Zen 101

Saturday, September 30, 2006

A Single Step

With palms together,
Good Morning All,

There are always moments when we don't feel like doing what we are supposed to do. Small Mind whispers, "do it later, it'll be OK." Or, "you shouldn't have to do anything you don't want to do." Or, "its just one day, it won't matter."

These are the whispers which take us away from enlightened living. They help us keep our eyes closed. They keep us slothful, lazy, and ignorant.

Enlightened living is immediate, direct, diligent, and vigorous. We do because it is ours to do. And the whole universe is us so everything is our responsibility. So what is it we should do?

Understand a leader is by definition alone. Because you are there by yourself does not mean you are not making a difference. Become informed. The world needs informed individuals. Be willing to act. The world needs engaged human beings. Become fearless. The world needs people unafraid of what others might think. Become enlightened. The world needs decisive, non-wobbling Bodhisattva Warriors. The step is yours to take.

Be well.

Friday, September 29, 2006

Grandparent Zen

With palms together,
Good Morning All,

In Memphis, we are enjoying Baby Tate immensely. He is nothing but cute, inquisitive energy stuffed into New Skin with eyes and fingers, mouth and feet.

Our practice is being witness, guide, protector, clown, and nurturer.

I've exchanged my morning zazen for a kindergarten of one. We learn to make cereal bowls into bells, Cheerios into offerings, and dirty diapers, incense.

This is the Way of Grandparents.

Be well.

Wednesday, September 27, 2006

The Thirty Second Zen Master

With palms together,
Good Morning All,

Our practice is not talking practice, its not philosophy practice, its practice practice. Zazen is something we all would like to do. Many people want to meditate. Few do.

Everything is a problem. Not enough time. Our back hurts. Our legs hurt. Its too noisy. There is nowhere in our homes that we feel comfortable. Our spouses aren't supportive. We have children, dogs, cats, jobs... you get the idea.

All of these, however, are not problems. They are real opportunities. Zazen is not outward, it is inward. Zazen is about our attitude: right understanding. When our understanding is correct, then everything becomes zazen.

So, what is correct understanding? When we are completely present with ourselves and our activity. When the map, compass, body, and mind are in complete alignment, that is right understanding. With this understanding every step is the correct step, naturally.

We attain correct understanding, however through our practice of seated meditation and mindfulness.

Therefore, it is important to find five minutes to be still. Five minutes to place your attention on yourself and your environment as if you were simply there as a witness. Five minutes of serene reflection. If not five minutes, then one minute. If not one minute, then thirty seconds. Become a 30 second master!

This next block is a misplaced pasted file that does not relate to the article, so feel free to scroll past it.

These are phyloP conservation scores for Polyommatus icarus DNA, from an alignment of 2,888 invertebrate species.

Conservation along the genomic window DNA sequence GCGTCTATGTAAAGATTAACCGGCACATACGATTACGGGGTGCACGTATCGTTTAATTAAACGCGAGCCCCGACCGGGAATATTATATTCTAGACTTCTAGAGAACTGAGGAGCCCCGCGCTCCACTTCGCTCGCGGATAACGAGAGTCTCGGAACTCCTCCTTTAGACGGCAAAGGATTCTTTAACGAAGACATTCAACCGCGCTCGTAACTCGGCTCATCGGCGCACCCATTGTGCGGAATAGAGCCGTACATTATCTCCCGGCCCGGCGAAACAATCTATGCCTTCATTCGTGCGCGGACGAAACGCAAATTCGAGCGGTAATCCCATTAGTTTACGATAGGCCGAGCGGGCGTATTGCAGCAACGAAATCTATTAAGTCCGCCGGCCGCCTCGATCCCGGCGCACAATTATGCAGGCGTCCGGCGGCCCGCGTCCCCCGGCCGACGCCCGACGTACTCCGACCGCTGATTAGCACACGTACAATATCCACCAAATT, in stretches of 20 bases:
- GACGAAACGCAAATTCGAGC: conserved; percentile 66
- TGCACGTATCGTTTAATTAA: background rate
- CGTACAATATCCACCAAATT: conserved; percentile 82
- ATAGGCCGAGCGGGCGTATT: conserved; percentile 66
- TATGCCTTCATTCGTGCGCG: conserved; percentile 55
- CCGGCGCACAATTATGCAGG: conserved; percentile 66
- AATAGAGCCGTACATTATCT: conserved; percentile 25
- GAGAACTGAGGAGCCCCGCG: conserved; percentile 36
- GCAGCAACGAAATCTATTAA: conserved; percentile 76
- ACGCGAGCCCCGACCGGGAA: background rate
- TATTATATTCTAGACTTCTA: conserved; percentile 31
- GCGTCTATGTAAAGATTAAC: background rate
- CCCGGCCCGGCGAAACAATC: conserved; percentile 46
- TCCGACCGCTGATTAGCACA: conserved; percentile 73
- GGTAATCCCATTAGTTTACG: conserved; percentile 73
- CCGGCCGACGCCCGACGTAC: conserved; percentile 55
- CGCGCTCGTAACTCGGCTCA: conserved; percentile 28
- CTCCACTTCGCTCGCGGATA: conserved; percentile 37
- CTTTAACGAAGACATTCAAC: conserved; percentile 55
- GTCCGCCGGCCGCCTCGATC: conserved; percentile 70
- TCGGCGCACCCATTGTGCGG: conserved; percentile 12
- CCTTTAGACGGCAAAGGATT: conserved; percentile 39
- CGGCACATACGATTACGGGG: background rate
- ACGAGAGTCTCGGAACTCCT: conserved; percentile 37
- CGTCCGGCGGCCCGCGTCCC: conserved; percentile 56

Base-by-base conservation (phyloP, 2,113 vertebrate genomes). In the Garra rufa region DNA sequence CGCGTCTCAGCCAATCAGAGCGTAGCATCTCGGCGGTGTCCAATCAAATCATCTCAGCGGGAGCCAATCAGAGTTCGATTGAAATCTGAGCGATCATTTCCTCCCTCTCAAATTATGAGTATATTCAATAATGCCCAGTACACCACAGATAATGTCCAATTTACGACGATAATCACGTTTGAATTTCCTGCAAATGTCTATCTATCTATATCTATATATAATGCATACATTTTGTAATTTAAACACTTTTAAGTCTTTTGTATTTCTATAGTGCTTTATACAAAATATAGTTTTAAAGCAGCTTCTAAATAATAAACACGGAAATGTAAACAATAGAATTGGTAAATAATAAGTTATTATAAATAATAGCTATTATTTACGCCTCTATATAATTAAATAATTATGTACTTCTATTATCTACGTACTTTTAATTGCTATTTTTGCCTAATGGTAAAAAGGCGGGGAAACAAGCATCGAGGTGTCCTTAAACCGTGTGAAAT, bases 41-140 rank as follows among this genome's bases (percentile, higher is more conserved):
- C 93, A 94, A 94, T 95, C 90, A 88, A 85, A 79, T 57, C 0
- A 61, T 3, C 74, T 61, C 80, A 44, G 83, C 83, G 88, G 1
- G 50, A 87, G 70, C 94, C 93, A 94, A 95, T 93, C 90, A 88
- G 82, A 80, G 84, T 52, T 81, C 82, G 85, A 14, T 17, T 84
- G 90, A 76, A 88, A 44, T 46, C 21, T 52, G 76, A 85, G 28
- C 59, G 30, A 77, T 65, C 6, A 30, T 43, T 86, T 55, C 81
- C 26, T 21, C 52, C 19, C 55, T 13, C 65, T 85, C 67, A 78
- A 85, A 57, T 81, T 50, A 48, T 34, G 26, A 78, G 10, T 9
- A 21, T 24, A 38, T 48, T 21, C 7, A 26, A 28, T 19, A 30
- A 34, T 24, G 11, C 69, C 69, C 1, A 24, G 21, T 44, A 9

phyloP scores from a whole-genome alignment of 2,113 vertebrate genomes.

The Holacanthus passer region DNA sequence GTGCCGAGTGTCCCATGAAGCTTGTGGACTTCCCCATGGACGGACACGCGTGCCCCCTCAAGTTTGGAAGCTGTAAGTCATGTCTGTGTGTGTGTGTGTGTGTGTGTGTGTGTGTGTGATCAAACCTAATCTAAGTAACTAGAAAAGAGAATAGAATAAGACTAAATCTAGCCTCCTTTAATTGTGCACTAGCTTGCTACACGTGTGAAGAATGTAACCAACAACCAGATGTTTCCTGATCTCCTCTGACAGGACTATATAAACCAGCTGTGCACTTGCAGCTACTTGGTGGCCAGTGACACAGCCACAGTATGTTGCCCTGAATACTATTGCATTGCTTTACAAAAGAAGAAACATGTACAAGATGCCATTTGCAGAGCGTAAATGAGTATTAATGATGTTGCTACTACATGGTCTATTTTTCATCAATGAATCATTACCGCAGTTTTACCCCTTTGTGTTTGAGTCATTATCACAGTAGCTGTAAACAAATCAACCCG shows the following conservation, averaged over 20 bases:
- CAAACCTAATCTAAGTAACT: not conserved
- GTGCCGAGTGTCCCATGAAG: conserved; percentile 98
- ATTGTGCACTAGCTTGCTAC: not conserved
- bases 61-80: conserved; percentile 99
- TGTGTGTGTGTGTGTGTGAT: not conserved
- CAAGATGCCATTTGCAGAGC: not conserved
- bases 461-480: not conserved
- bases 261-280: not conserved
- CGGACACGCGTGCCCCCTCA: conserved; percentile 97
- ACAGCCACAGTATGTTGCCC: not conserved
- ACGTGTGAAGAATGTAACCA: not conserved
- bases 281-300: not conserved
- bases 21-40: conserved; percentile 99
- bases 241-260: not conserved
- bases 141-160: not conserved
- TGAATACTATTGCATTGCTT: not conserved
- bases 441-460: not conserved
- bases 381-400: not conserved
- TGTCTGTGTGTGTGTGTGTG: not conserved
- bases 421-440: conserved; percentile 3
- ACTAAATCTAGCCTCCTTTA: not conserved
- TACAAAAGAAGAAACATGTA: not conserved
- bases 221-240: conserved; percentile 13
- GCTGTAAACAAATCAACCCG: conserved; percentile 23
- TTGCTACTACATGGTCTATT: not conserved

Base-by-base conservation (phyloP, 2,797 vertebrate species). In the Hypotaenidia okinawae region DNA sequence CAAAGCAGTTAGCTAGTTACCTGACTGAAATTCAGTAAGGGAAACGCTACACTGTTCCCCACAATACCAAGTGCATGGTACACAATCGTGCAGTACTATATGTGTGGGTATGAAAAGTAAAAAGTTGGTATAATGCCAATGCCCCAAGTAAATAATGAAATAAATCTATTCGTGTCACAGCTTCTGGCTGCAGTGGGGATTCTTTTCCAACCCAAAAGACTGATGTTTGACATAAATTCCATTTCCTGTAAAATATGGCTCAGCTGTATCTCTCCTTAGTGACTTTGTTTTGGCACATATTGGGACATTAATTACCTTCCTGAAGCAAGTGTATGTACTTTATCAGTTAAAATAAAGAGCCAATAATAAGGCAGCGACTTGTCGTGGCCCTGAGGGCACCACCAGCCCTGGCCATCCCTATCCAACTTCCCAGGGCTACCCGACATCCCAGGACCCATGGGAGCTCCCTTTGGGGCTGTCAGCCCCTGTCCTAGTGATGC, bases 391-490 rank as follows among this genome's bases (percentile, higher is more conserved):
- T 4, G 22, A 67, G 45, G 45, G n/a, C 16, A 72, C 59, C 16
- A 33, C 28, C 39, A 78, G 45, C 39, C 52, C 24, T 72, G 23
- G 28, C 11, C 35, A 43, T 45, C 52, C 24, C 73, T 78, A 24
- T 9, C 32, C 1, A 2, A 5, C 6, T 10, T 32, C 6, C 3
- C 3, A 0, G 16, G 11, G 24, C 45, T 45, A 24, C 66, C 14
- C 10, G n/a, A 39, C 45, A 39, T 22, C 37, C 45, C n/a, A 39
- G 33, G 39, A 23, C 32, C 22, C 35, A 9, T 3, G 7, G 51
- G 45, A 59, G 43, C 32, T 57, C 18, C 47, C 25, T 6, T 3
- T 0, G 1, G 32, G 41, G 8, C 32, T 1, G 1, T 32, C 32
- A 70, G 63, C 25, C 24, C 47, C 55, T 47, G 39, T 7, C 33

Its rather like prayer, you know, No need for a fancy church or synagogue or mosque. No need for a priest, minister, or rabbi. No need for an official time, public pronouncement, advertisement of any sort. Just do it.

Be well.

Tuesday, September 26, 2006

Boxes

With palms together,
Good Morning All,

The other day someone said to me they "had enough religion." That comment, meant to be an offhand reply about coming back again to a service, has stuck with me. Like one of those scriptural phrases or a line of poetry, it rolls around in my mind.

A comment like this suggests religion exists outside of us. I suppose for some this is true, they slice life into pieces and create boxes: this is spiritual, that is religious, this is philosophical, that is scientific, and so on.

Actually, we all do this. It is an aspect of our mind, created by our brain, that we do it. Ad like any organ, it functions autonomically. What do we do with the products of such production?

Some of us take this products seriously, see the slice as existing outside of us, as if we were simply remarking on the natural state of the universe. We fail to see how silently and how quickly our mental knife cuts, sorts, and moves on. In fact, we fail to see we are doing it at all.

So we live in a world of boxes. Some ours, some others. Comparing, valuing, and selecting, boxes and symphonies of boxes compete. We work for this box, we've had enough of that box. We love this other box and hate that one over there. All the while not understanding that the boxes are our own mental creation and that actually there are no boxes, just life.

Our practice is the practice of living without boxes. Everything is us. Nothing is not us.

Be well.

Monday, September 25, 2006

The Great Teacher

With palms together,
Good Morning All,

The desert air is cool. I am sitting by the living room window and feeling a chill from its touch on my shoulder through the open window. The feel of natural air, unconditioned by our machines, is a delight. The less we process things, it seems, the better they are.

So too with zazen.

When we sit down on our cushion. We should just sit down, back upright, shoulders open, and head erect. We feel the bones as they seem to organized themselves one on top of another while taking our seat. There is nothing special about this save the deliberate nature of being still. Nothing conditioned. No machine involved. There is just zazen.

We should not process this experience while in the experience. Processing things takes us away from them and in fact, kills the moment. Being witness with a student's eye is being there without a self. A student's eye is unencumbered by the dust of "things we know."